Government is not going to act on its own to reverse this crisis. The best hope for preventing tragedies, and perhaps for jump-starting the dormant forces for healthcare rights, may, therefore, lie in local struggles such as the one in Atlanta. It began in typical grassroots fashion, with informal discussions and coalescing among a few concerned community members: the Rev. Ed Loring and the Rev. Murphy Davis of the Open Door homeless advocacy group; the Rev. Tim McDonald of Concerned Black Clergy; Stewart Acuff of the Atlanta Labor Council and Jobs With Justice; and a group of Grady doctors. As the group built support among local residents--patients and parishioners; blacks, whites and Latinos; students and workers; city and state political figures--informal discussions evolved into strategy sessions in which the group planned actions ranging from quietly lobbying hospital officials and politicians to disrupting public meetings with demonstrations and sit-ins.
Sixteen days after the demonstration at Grady, about 150 coalition members packed into a Fulton County Commission meeting, determined to force officials to consider additional funding for the hospital pharmacy. As protesters waved placards and chanted, the commission members agreed to put the measure on the agenda. They subsequently approved an additional $3.5 million.
With that victory, advocates turned to the DeKalb County Commission, where they demonstrated on the streets and interrupted the meeting in chambers with a bullhorn, resulting in the arrest of seven people. Two weeks later, 200 protesters returned to the commission chambers, singing "This Little Light of Mine" and engaging in one of the largest acts of civil disobedience in the city since the civil rights movement. Thirty were arrested, and ten (some of whom had been arrested in the previous incident) spent the night in jail, while outside their supporters rallied, played jazz gospel music and stood vigil all night long. After a series of private meetings between advocates and commissioners, the county agreed to budget an additional $1.1 million for the pharmacy.
Grady has temporarily rescinded the $10 per drug co-pay policy. The campaign has also prompted the city's media to begin investigating the crisis of medications for the poor, the elderly and low-wage workers. With each success, the coalition is growing. Its leaders, along with patients and politicians, have ongoing strategy sessions to identify additional targets: hospitals that refer their indigent patients to Grady, businesses with inadequate healthcare programs for their employees, county commissions that do not support their medically indigent populations, the state government and the US Congress. On July 22 a throng marched on the State Capitol to raise the cry of the medically indigent throughout Georgia. Ultimately, Reverend McDonald envisions Americans from all walks of life marching on Washington to catalyze a national demand for healthcare justice.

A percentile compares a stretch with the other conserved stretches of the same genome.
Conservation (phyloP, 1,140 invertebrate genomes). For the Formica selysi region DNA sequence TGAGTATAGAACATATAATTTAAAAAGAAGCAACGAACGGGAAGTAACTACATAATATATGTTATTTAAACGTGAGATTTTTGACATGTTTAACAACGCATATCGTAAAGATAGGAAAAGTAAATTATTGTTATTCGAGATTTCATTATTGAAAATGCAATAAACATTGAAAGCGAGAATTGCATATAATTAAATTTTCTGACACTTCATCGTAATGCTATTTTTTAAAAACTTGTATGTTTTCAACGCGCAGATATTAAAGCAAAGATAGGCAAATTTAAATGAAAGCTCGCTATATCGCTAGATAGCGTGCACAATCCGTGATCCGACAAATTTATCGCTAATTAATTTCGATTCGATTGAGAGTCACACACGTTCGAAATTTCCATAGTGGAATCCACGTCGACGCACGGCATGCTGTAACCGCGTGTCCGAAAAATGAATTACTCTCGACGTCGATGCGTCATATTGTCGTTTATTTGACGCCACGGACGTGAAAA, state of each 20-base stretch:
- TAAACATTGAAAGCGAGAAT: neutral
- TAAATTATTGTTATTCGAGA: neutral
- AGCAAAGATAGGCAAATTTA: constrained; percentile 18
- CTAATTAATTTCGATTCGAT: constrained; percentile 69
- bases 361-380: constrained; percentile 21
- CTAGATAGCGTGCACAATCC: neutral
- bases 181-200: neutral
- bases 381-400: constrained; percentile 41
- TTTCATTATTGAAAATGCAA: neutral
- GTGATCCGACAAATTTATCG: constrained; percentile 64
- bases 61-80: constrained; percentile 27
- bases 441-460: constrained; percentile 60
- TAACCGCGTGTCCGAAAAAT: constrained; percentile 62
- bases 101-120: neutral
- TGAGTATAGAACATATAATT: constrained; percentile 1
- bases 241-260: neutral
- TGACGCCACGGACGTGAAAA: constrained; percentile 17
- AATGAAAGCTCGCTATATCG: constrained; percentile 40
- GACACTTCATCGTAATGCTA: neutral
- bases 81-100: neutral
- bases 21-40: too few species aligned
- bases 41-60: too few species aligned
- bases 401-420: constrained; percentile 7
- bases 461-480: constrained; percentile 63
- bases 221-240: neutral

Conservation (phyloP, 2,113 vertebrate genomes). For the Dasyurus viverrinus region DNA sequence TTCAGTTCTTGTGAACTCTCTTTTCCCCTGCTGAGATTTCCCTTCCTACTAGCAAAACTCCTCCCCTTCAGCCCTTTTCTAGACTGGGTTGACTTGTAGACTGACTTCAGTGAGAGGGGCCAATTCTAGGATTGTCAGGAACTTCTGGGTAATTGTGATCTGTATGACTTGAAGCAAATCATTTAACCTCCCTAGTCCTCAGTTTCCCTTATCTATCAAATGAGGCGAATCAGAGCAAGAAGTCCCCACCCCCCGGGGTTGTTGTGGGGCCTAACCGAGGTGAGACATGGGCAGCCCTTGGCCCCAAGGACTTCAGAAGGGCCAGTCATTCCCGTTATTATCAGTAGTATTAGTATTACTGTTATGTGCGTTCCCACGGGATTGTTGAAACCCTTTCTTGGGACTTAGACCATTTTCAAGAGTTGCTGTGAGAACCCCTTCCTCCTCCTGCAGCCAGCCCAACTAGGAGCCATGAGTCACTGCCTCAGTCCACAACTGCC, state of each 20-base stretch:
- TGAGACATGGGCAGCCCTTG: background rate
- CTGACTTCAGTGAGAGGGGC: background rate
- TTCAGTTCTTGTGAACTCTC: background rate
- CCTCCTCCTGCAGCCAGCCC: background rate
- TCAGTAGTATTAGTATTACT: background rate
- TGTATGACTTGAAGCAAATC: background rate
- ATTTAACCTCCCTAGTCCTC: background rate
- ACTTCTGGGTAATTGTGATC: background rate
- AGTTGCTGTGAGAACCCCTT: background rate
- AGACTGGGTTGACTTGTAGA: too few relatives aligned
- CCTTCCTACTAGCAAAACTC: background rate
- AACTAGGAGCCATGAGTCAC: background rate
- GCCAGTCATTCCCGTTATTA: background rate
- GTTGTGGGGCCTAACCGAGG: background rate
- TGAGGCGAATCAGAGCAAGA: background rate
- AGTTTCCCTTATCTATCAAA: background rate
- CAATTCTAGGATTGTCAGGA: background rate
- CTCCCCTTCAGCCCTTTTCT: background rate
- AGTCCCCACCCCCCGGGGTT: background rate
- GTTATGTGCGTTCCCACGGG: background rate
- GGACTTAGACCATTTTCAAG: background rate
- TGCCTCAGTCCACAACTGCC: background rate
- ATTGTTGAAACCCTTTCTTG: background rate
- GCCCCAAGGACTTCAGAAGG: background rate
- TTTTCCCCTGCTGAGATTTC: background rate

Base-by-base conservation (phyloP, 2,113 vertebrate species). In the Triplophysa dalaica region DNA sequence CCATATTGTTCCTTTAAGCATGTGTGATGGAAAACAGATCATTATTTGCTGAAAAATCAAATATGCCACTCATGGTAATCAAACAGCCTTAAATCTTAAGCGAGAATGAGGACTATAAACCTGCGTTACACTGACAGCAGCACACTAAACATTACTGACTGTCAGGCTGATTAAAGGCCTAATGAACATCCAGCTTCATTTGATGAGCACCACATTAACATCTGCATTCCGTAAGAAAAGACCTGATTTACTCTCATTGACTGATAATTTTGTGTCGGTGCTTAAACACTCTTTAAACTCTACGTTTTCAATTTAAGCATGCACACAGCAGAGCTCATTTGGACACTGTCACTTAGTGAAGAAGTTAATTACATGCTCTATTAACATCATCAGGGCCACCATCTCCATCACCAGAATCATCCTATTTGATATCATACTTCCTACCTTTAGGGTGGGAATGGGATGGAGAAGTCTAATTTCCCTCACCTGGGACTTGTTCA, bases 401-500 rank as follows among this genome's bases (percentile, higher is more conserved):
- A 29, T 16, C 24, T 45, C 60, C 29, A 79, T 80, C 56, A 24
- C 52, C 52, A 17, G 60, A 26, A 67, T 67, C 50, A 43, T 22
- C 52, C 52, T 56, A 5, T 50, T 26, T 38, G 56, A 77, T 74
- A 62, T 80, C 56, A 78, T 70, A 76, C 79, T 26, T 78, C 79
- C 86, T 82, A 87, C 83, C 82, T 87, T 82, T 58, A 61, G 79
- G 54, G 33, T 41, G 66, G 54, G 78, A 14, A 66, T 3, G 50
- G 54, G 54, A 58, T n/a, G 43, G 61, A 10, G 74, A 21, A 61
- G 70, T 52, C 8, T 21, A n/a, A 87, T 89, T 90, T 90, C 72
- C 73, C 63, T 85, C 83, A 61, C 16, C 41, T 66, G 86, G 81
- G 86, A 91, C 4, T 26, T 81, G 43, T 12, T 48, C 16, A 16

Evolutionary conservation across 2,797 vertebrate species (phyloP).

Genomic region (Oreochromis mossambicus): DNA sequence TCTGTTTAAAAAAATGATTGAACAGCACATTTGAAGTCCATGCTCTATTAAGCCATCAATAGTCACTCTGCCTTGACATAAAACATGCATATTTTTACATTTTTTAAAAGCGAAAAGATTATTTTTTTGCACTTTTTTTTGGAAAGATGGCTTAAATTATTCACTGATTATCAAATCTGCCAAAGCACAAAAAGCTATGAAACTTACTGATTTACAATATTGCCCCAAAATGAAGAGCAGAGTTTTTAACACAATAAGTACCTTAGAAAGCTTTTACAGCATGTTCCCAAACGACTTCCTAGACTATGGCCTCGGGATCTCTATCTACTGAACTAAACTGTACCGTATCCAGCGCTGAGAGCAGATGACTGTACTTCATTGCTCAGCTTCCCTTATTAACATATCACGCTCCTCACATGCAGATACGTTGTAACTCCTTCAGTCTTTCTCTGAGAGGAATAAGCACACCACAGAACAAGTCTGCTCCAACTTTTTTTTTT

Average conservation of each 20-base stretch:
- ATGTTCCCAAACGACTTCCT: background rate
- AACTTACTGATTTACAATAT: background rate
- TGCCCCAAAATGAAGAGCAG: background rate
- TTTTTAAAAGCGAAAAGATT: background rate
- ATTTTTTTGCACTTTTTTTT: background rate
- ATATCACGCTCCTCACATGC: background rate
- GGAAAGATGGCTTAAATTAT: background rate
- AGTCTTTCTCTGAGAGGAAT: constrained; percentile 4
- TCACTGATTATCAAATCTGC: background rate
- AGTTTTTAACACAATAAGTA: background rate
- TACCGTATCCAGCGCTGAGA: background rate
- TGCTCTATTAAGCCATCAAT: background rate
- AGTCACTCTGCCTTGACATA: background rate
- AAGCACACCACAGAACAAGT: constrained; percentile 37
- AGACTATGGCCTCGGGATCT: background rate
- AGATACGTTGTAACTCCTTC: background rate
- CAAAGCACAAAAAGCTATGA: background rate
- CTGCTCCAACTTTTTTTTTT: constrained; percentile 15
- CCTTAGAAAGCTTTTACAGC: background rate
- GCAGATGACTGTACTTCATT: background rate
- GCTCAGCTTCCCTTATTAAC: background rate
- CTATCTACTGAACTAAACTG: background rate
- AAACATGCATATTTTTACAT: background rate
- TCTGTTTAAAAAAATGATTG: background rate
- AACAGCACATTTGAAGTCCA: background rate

Corporate profits may be higher, and the Dow Jones may soar. Jobs may be more plentiful, but workers' security is tenuous and disaster could be around any corner. Every month 100,000 Americans lose their health insurance. In the most vulnerable position are the disabled, the old people on fixed incomes, the people with chronic illnesses and those who are very poor or just skating along the edge of poverty. Americans demand seat belts on buses because they've been swerving off the highway. They contribute to disaster victims, or to children stuck in wells, or to the loved ones of students massacred in high schools. But those who are healthy cannot see the suffering of those who worry over how they'll pay for the lifesaving drugs they need every day.
We must tell these stories to Americans. We must make noise. We must make news. Strategic coalitions like the one in Atlanta don't just happen. They must be built, and there must be hundreds of them, to address this problem not only with respect to public hospitals but wherever it surfaces, at whatever level, public or private. The healthcare crisis is a true scandal, and it may take public funerals of those dying from lack of medication to dramatize its consequences.